After your child has been diagnosed with autism spectrum disorder (ASD), a rush of thoughts may invade your mind. Many questions might run through your mind: what do I do next? How do I prepare? Why has this happened? How do I cope? Though each question is valid, sometimes the uncertainty of it all can make it easy to overlook important protective measures that need to be taken. One topic that is often missed from the start is safety. Typically, children are diagnosed with autism between the ages of two and four, when it is most likely parents have already begun the early stages of childproofing their homes with items such as safety gates, child-proof locks on cabinets, and electrical outlet covers. But if your child is autistic, home safety doesn’t stop there.
For many kids on the spectrum, dangers and safety awareness are often not understood and are abstract. For example, the thought of walking down a street alone with just a diaper and bottle doesn’t cause concern for a child on a spectrum, and yet it is very alarming and frightening for the parents of that little one. Children on the spectrum may also not understand or react when parents use words such as “no” or “don’t touch that,” making it more challenging for parents to protect children from unsafe situations.
If your child is autistic, safety in the home really comes down to finding ways to prevent the child from wandering and protecting him/her from conceivably dangerous situations. There are three safety measures considered absolutely critical after a diagnosis that parents should keep in mind to help prevent harm:
1. Safeguard all doors and windows
The first and absolutely most important safeguard for kids with autism—especially if they have a tendency to wander and don’t have a full understanding of danger—is securing all doors and windows that lead outdoors. There are many various forms of door/window locks that range in both price and complexity, from deadbolts and chain locks, to door guardian flip locks, and electronic keyless door locks. Sometimes, something as simple as putting bars on windows to prevent a child from opening them or installing a sliding glass door may be what is required. The best action is to choose the security methods that best fit your family needs based on your home environment or what is appropriate according to your child’s physical and mental capabilities. This protective step is absolutely imperative to ensure your loved one cannot wander off unattended.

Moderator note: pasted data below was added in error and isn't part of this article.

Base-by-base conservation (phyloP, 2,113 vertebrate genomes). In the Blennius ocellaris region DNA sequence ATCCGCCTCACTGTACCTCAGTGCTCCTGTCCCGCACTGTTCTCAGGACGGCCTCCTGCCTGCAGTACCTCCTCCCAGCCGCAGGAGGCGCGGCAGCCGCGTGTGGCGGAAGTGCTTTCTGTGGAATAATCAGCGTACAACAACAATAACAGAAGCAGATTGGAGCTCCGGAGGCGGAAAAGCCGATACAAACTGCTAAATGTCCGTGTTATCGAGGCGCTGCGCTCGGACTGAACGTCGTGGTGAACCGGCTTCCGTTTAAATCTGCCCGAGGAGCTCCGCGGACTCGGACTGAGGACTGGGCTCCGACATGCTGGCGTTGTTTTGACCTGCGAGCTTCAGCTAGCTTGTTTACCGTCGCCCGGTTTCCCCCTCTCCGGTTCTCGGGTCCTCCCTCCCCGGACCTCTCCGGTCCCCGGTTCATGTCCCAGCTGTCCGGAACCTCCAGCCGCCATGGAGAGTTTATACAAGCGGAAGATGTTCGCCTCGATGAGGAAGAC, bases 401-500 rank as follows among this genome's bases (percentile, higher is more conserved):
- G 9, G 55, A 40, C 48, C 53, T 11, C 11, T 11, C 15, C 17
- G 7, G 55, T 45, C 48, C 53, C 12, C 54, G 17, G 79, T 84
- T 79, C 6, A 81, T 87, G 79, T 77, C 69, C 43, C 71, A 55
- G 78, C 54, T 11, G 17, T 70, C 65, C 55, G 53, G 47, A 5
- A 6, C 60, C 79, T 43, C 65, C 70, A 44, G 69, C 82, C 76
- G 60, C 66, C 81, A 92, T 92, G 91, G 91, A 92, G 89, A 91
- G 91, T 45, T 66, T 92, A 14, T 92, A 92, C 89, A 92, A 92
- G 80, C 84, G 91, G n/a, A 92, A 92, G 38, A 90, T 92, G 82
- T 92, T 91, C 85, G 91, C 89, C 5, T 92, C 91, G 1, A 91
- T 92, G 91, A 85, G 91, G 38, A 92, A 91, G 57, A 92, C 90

2. Secure furniture
The second important safety measure to consider for your child in the home is securing the furniture. According to the Consumer Product Safety Commission, on average, one child dies every two weeks when a TV or piece of furniture falls. Children on the spectrum may not be aware of the dangers that can occur when climbing on furniture. In addition, they may not be able to retain a verbal warning or even understand the meaning of why they cannot climb on furniture. Dressers, appliances, bookcases, and TVs can all be dangerous to a climber, and all need to be secured—preferably with safety straps, when possible. If storing some furniture is an option, it may be a good idea until the child outgrows the climbing stage.
3. Use visual aids and signs to teach
Finally, if your child is nonverbal but is a visual learner, you can use signs and other visual aids throughout the house. This will work incredibly well to help reinforce expectations and guide a child who is nonverbal. For example, putting reversible “STOP” and “GO” signs on doors is a great way to help convey your expectations; it gives your child a cue and reinforces what to do when approaching the door. If you ever have had to yell “stop” to ensure safety in any areas in your home, this will reinforce the meaning and possibly keep your child out of a potentially dangerous situation. Another example of using visuals is in the bathroom; you may want to put a picture to help your child understand “hot” water verses “cold” water. There are other visuals you can use throughout the house to help your child understand possible areas of injury, and many visual examples can be found by searching online.
This article was featured in Issue 63 – Keeping Our Kids Safe